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< 8.7 - Luna Romana
8.9 - Starborn >

8.8 - The Sleeping City

Rating Votes
10
5%
2
9
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2
8
28%
11
7
35%
14
6
25%
10
5
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4
3%
1
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Average Rating
7.2
Votes
40
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Reviewed By: kfb2014Review Date: 5/8/16 5:33 pm
0 out of 0 found this review helpful.

William Russell plays this well, it is a neat little story, it has a theme that has been used before, the idea of dreaming can be used for many things other than just the brains way of letting of a pressure valve to the sub-consciousness of our psyche. The simple fact is however that, it is also a point of which, due to us all being at a vulnerable level of our self, them we are prone to it also being exposed to that which can cause fear, anxiety, and ultimately our own downfall. John Banks plays a sort of police investigator who is essentially interrogating our time traveller in regards to the Doctor, and Barbara. The story flows at a pace where William can play out the drama and make us feel incorporated, it is told in flashback, and this is where Potter's words paint the story. Overall this above all else oozes quality beyond it's production. Thouroughbly enjoyable.
From the Reviewer:
User Rating:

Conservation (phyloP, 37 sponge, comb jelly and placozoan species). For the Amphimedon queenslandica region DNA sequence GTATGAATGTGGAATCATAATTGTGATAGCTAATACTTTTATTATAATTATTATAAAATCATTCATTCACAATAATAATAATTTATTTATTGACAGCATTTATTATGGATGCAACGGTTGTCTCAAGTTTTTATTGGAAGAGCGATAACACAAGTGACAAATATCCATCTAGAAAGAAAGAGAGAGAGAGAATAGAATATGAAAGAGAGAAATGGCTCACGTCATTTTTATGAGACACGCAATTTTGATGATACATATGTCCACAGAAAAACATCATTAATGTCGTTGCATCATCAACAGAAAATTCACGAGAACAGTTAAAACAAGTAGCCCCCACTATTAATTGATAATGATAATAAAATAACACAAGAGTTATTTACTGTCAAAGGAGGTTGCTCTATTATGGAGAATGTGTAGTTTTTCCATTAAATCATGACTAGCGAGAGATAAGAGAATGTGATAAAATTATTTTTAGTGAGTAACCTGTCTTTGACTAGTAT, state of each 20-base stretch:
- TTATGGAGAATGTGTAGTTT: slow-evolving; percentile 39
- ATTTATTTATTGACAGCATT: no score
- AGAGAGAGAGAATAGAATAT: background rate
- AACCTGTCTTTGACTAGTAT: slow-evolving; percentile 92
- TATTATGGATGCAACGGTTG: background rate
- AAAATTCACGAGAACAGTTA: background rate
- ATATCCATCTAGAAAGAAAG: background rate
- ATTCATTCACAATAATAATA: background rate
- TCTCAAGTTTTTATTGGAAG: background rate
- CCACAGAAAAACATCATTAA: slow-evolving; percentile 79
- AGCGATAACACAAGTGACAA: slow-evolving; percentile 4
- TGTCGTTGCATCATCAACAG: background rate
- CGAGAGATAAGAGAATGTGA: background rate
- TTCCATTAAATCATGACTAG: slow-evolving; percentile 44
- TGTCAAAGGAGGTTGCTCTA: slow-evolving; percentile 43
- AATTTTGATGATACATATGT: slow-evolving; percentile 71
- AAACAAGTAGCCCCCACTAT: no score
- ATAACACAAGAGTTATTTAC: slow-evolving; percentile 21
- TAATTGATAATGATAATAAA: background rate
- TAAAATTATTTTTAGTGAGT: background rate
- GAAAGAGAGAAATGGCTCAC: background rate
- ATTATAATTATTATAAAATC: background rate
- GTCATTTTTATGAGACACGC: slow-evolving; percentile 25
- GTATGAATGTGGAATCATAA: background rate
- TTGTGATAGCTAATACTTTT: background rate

7
Plot Rating:
7
Acting Rating:
6
Replay Rating:
6
Effects Rating:
7
Has Prerequisite(s):
No
Reviewed By: traves8853Review Date: 11/15/15 5:23 pm
0 out of 0 found this review helpful.

'The Sleeping City' features: the First Doctor, Ian Chesterton, Barbara Wright and Vicki Pallister. This audio play was written by Ian Potter and directed by Lisa Bowerman. The music and effects are by Toby Hrycek-Robinson. The Companion Chronicles range have some of the most intelligent and emotive writing in the BF catalogue. This is different as it's still a thoughtful piece of writing, but lacks the emotive element of its brothers and sisters.

Ian and Barbara are back on earth and being held by the authorities, suspected of being Russian spies, after they kidnapped their then pupil Susan Foreman and fled the country. Ian regales his interrogator with the Tardis crew's expedition to Fisk. A planet that uses dream technology in a shared ritual called Limbus.

William Russell narrates as Ian Chesterton; John Banks plays Gerrard. Obviously William’s attempts at impersonating his former co-stars are somewhat off key, but he manages to inject enough charm and warmth into his reading that it really doesn't matter. Then again, John Banks' voices are very cartoonish. The Story itself is a kind of murder mystery on an alien planet. Lisa Bowerman's directing helps lift this average story; ultimately though this is not the best the range has to offer, but a respectable effort none the less.